I haven't handed it over to my nine year old yet for that reason. I don't really heavily censor or preview everything he reads, but this is making me hesitate a bit... Maybe we'll read it together, or at least start it that way.

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My boys are between 3 and 9 so we still do lots of picture books. For the last several years we have read 70+ picture books that have a shot at the Caldecott. We didn't do so well this year. We all loved Finding Winnie and think it deserves the win. I loved Last Stop on Market Street. I am shocked it got the Newberry. We also liked Waiting. My kids loved the book Float and were sad it didn't get a mention. We didn't do too well this year because we didn't even read the other two honors. The last couple of years we had read all the winners (except the one that was geared for 12+).

 

I was surprised Circus Mirandus did not win even an honor for Newberry. I need to read the other Newberry honor books.

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I haven't handed it over to my nine year old yet for that reason. I don't really heavily censor or preview everything he reads, but this is making me hesitate a bit... Maybe we'll read it together, or at least start it that way.

I still haven't given it to my 9yr old either. I don't censor but he is pretty sensitive so I want to read it before I recommend it to him. Maybe I will try to read it this week.

 

His sensitivity makes it hard for us to read a bunch of books that have a chance at the Newberry, so we still focus on the Caldecott. I am hoping next year he will be ready to read more Newberry type books.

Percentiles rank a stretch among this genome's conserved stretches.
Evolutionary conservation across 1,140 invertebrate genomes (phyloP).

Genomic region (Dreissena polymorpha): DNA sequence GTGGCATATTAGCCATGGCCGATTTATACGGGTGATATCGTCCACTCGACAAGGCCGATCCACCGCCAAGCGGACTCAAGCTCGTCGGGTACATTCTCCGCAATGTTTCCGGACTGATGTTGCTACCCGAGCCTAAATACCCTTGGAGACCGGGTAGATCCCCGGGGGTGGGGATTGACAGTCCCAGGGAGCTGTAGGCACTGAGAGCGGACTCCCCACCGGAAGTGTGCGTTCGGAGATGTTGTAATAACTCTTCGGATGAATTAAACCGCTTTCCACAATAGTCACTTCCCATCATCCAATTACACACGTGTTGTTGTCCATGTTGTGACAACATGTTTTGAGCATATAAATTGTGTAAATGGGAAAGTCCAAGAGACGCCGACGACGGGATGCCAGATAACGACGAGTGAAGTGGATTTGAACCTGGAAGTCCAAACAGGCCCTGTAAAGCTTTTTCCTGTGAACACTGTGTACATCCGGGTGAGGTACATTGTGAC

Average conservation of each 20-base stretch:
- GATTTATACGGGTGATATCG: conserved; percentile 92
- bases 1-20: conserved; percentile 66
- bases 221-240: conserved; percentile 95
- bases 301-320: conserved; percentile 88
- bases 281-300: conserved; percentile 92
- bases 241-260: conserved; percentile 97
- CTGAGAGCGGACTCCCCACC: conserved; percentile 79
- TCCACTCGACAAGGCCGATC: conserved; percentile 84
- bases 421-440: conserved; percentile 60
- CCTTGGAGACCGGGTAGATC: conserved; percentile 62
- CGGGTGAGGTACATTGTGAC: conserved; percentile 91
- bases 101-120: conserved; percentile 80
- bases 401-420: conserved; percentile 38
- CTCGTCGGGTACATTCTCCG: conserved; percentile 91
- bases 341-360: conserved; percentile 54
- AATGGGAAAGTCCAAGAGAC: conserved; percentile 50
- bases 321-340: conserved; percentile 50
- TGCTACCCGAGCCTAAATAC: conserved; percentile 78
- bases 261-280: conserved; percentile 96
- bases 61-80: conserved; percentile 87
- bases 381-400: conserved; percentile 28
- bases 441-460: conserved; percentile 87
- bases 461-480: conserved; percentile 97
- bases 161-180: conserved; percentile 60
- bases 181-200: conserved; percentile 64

Edited by lovinmyboys

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I am thrilled to see Echo on the list.  I had been reading many of the books that Amazon put out as the books of the year, and Echo was immediately my favorite.  It is such a lovely book!

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I'm flummoxed, honestly. I have read The Last Stop on Market Street. It's lovely. It's GREAT that it's about a city and has such a great diverse cast that's diverse in different ways. It's exactly the sort of book I would have loved to have (and even spent time looking for) when my kids were younger - a book that reflects the city and that reflects diversity - my kids my by little white boys, but I always have wanted - especially in the picture book stage - more books that look like our neighborhood - diverse.

 

But... but... a Newbery for this book? I haven't been reading the bloggy commentary and I probably should so I can go see what everyone thinks, but this book is simpler and shorter than the previous easiest Newbery - that Frog and Toad book that won ages ago. This is genuinely weirder to me than the year Hugo Cabret won the Caldecott.

 

Thrilled for the other books. The Winnie book is so cute. Echo and War That Saved My Life well deserved it. Less so Rollergirl, but whatever, it's fine, glad graphic novels continue to get their due. Glad Gone Crazy got the Coretta Scott King award. Tried to read Bone Gap and really couldn't get into it. 

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I feel like I sounded very negative about Last Stop... I just keep thinking about it since last week and it still seems odd to me. However, it *is* a beautiful little book full of details. It's great. And I'm very glad they awarded so many books by non-white authors or featuring more diverse characters. It was like a megaphone from the #weneeddiversebooks people right into the ears of the committee, which I sort of love.